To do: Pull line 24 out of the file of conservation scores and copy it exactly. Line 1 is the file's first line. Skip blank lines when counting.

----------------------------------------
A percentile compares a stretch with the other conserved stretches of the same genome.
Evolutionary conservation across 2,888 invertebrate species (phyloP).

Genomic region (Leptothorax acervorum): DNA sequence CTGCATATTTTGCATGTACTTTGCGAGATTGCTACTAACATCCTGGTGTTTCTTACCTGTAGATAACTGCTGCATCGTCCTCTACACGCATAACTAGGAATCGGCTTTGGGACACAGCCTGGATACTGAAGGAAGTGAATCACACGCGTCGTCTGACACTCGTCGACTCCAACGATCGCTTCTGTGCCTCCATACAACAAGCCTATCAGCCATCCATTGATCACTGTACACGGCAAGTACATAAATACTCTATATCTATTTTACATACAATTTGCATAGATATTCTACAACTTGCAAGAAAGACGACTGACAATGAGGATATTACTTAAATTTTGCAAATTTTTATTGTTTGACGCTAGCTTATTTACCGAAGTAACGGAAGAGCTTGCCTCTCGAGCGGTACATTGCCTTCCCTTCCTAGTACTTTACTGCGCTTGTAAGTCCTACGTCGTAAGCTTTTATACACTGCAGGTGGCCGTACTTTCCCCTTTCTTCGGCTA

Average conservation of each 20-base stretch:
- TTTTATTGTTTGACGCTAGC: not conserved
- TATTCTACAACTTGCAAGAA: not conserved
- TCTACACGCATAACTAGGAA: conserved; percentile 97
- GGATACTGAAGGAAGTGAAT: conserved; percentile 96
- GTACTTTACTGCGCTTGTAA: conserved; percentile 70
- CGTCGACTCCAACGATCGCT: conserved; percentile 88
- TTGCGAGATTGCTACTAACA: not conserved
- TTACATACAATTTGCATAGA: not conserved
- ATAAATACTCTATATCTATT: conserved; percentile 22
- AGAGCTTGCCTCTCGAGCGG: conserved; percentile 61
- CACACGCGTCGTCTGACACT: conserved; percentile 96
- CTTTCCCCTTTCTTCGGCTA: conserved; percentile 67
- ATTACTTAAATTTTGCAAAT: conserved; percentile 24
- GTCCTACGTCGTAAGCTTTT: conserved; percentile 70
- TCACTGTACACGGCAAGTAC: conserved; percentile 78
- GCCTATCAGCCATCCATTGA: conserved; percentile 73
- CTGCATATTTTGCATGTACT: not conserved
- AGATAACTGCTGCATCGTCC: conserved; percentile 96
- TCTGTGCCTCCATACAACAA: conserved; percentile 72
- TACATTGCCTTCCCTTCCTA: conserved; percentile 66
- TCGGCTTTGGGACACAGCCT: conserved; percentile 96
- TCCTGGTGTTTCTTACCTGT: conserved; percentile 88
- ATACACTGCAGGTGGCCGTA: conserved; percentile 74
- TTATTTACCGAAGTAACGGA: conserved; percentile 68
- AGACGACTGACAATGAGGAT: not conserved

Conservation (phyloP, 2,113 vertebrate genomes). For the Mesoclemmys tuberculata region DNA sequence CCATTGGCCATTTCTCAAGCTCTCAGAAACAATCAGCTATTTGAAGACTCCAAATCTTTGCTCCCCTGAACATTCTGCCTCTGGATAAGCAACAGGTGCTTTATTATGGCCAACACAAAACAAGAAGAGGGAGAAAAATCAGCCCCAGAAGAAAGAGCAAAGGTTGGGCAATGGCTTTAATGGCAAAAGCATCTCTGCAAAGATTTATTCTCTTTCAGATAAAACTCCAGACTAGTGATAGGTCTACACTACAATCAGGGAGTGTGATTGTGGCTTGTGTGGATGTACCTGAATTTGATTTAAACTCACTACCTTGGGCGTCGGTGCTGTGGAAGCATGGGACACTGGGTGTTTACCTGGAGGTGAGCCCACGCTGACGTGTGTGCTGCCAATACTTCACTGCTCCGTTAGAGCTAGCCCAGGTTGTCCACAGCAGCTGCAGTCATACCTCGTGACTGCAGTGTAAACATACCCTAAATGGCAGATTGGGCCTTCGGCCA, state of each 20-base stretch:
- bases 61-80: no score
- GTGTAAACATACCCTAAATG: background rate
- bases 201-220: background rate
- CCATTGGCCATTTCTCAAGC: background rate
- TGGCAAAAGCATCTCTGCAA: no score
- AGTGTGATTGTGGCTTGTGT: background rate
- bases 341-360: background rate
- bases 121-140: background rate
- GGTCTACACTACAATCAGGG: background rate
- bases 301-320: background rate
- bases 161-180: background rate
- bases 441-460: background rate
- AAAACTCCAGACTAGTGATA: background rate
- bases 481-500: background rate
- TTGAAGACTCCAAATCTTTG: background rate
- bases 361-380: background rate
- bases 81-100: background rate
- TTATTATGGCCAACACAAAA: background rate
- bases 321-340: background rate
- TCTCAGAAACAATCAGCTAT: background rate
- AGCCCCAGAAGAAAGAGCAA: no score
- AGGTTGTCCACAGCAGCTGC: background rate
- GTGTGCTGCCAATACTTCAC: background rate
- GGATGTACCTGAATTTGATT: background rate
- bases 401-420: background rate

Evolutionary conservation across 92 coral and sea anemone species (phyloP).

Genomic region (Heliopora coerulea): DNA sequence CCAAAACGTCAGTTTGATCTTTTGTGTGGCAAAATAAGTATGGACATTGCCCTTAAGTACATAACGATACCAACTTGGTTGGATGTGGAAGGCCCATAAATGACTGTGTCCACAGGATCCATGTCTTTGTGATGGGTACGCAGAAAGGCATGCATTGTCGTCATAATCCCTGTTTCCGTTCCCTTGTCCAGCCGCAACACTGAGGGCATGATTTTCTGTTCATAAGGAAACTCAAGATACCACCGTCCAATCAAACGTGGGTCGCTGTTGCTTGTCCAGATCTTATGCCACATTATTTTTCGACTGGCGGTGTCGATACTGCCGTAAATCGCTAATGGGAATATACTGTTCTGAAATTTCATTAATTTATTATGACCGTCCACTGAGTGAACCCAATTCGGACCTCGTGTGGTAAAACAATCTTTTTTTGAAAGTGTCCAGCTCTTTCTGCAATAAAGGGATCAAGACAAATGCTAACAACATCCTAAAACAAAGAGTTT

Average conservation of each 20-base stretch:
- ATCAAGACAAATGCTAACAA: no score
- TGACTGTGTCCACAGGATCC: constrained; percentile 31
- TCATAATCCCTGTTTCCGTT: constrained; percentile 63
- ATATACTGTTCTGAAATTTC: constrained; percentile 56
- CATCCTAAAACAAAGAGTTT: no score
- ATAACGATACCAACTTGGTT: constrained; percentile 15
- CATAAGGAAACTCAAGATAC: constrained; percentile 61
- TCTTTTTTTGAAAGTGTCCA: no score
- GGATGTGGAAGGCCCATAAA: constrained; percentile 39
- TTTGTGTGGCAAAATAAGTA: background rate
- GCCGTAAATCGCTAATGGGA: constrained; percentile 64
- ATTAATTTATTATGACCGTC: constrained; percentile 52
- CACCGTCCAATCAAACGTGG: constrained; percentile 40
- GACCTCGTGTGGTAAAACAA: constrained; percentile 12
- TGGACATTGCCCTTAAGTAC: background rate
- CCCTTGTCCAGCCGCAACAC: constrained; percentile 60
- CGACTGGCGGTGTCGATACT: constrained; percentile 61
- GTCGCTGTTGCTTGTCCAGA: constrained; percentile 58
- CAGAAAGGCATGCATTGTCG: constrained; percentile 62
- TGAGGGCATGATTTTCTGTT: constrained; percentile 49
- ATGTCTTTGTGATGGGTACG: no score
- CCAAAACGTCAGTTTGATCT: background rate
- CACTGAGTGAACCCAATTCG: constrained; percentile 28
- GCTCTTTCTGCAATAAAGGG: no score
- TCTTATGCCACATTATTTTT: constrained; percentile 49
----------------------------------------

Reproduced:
- TACATTGCCTTCCCTTCCTA: conserved; percentile 66